3 years ago
September 26, 2018
Ubiqus Buys Textualis to Grow Private Sector Business in Canada
Ubiqus is expanding in the Canadian market. Slator has learned that the France-headquartered language service provider acquired Montreal-based Traductions Textualis Inc., which employs 30 full-time staff. Ubiqus President, Vincent Nguyen, told Slator that the transaction closed over the summer and was financed through debt. The purchase price was not disclosed.
Prior to this acquisition, Ubiqus already had a sizable footprint in Canada with approx. 45 staff based in Montreal and Ottawa after a 2011 acquisition. Societe Gamma, the company Ubiqus acquired at the time, was one of the main language services providers for Canada’s giant Translation Bureau. Indeed, Nguyen said that the main motivator behind acquiring Textualis was to expand in the private sector. Nguyen stressed that there was no overlap in the respective client portfolios as Textualis’ major accounts are in automotive, retail, and various other industries.
Nguyen said that Textualis will continue to operate under its own brand for some time but will eventually be integrated under the Ubiqus name – as is now the case with Celer Soluciones and Traducciones Poliglota, which Ubiqus acquired in 2017 and are now being rebranded. The companies have already begun to leverage synergies, with Ubiqus Montreal moving into the local Textualis office.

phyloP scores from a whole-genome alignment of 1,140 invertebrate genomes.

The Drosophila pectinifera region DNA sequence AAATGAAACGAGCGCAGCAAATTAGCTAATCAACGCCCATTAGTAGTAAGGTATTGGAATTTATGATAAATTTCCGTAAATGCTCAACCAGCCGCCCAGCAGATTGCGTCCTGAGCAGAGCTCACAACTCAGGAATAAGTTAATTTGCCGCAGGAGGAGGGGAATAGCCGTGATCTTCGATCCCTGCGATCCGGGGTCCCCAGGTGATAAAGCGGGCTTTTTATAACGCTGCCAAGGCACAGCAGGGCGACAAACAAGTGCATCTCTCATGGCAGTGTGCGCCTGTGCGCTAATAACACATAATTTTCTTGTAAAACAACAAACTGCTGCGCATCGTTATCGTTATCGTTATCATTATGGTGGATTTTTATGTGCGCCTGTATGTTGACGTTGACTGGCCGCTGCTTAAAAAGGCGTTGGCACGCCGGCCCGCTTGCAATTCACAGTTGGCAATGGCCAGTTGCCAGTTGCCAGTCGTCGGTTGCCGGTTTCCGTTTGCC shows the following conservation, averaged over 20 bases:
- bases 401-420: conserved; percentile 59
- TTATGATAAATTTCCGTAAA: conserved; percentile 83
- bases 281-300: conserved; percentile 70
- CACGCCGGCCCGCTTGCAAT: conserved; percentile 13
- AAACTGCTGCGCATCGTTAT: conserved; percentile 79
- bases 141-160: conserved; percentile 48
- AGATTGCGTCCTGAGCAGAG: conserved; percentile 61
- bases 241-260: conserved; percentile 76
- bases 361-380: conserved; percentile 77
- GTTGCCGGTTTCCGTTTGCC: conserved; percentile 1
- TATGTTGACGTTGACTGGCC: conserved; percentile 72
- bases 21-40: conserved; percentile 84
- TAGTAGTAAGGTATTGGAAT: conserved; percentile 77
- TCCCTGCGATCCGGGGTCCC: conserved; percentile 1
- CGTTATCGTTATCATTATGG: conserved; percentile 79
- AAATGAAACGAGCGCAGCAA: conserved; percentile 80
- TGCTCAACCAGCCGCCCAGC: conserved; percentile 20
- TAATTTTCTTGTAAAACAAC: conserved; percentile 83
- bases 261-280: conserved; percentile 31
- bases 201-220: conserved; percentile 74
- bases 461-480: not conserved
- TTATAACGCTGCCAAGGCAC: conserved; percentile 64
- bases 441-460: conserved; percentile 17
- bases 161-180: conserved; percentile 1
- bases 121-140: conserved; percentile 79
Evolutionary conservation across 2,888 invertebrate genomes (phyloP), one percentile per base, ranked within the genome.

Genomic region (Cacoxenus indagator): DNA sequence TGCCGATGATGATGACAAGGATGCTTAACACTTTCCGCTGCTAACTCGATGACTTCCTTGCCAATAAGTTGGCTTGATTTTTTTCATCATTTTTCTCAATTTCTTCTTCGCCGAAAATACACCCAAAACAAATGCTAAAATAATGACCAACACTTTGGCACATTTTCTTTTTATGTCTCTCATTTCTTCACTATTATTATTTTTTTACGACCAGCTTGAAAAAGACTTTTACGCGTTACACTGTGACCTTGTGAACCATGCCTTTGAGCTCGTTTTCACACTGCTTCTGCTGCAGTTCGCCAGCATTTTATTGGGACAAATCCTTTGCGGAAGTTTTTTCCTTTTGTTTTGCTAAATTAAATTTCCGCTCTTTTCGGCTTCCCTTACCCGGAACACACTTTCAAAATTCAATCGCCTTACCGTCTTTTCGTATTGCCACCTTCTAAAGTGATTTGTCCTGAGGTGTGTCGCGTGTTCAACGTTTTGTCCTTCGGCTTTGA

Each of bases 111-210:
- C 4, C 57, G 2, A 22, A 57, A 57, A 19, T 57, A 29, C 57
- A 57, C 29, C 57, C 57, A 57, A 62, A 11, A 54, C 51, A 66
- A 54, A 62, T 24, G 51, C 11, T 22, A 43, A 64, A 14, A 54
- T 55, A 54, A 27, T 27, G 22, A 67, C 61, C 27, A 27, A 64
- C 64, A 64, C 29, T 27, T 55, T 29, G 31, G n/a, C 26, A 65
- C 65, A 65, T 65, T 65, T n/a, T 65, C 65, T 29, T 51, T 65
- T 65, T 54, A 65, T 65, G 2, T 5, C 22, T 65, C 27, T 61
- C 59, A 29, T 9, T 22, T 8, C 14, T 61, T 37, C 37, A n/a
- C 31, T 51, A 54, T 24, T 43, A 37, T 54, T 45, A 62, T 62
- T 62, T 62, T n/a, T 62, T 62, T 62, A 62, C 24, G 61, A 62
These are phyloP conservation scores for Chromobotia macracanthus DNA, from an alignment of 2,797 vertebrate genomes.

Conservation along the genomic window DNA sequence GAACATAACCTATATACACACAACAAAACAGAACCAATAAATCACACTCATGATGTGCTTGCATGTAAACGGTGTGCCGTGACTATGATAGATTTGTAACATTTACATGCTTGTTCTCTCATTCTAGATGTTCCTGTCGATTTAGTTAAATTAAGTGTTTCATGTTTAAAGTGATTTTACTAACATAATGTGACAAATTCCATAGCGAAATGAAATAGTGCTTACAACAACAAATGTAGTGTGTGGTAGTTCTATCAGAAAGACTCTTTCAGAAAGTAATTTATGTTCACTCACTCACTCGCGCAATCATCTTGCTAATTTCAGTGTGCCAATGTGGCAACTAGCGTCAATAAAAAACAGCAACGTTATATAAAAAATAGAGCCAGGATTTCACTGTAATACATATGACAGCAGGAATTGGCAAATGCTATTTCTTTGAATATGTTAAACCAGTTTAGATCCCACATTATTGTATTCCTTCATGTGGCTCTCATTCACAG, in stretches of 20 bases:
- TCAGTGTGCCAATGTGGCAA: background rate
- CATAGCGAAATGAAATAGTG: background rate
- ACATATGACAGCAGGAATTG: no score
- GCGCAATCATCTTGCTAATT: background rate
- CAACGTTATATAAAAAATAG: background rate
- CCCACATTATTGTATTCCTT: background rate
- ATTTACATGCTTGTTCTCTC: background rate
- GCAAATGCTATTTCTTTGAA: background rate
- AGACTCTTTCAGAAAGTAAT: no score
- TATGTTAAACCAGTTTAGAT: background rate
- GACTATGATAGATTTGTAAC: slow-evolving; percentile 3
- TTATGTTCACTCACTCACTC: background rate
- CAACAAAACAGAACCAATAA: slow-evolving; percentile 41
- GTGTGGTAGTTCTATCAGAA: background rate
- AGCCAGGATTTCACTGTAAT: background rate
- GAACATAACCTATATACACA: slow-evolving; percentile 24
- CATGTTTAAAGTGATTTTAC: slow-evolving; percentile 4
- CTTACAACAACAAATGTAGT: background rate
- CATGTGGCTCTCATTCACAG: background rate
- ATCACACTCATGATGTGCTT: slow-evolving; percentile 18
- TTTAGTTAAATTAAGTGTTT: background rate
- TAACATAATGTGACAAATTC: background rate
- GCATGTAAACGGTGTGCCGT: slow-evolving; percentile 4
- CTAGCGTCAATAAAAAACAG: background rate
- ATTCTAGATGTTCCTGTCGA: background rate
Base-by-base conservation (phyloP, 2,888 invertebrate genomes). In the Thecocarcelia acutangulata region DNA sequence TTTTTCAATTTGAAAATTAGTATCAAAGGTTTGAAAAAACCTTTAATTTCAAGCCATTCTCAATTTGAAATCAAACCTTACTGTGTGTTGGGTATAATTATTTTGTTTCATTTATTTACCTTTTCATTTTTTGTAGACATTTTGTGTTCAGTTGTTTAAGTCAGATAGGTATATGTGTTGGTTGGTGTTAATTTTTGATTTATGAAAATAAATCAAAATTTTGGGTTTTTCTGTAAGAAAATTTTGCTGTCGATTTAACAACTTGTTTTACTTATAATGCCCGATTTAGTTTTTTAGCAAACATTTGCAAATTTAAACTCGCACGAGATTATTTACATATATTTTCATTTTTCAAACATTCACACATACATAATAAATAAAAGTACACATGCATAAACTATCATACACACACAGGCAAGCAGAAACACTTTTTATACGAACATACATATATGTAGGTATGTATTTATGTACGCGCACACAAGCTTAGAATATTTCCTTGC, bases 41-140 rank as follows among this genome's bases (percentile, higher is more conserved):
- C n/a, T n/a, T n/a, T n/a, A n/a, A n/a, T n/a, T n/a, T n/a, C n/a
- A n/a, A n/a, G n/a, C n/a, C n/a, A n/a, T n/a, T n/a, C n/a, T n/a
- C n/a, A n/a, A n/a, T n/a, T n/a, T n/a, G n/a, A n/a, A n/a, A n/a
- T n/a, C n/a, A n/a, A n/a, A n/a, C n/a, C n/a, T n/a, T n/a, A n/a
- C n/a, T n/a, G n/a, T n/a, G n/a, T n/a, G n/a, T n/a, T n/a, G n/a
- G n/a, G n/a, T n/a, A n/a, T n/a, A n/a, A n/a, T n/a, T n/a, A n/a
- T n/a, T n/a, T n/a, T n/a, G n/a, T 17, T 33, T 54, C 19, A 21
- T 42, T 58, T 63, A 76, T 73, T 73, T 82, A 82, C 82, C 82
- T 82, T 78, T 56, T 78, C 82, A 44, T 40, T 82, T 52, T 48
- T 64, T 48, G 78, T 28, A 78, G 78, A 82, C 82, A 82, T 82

According to Nguyen, Textualis’ current Managing Director, Heloise Ouimet, will remain in her position and “share responsibilities” with Xavier Pointe, Ubiqus Canada’s president and CTO. In terms of translation productivity and management technology, Ubiqus and Textualis will run on SDL Studio and MemoQ. Furthermore, Nguyen highlighted Ubiqus’ commitment to neural MT as one of the most active contributors to the open source OpenNMT project led by Harvard University and Systran.
“I very much doubt the accessibility of [Google AutoML, Amazon Translate] to a larger audience” — Vincent Nguyen, President, Ubiqus
Asked about his take on the launches of Google’s customizable neural MT engine, AutoML, and Amazon Translate, Nguyen is highly skeptical: “I very much doubt the accessibility of these tools to a larger audience. You really need to understand what’s behind the black box to make it work. For instance, DeepL is a fantastic tool for generic translation, but when it comes to our clients and verticals, we are much better. The learning curve for Google AutoML and such (e.g. try the Google Speech API…) will discourage most users.”
Ngyuen projects pro-forma consolidated revenues for 2018 to reach USD 90m. However, the Ubiqus president hinted at more acquisitions to come, possibly still in 2018. More broadly, Ngyuen sees no slowdown in language industry M&A, as small to medium sized players struggle to finance the R&D he thinks is necessary to compete.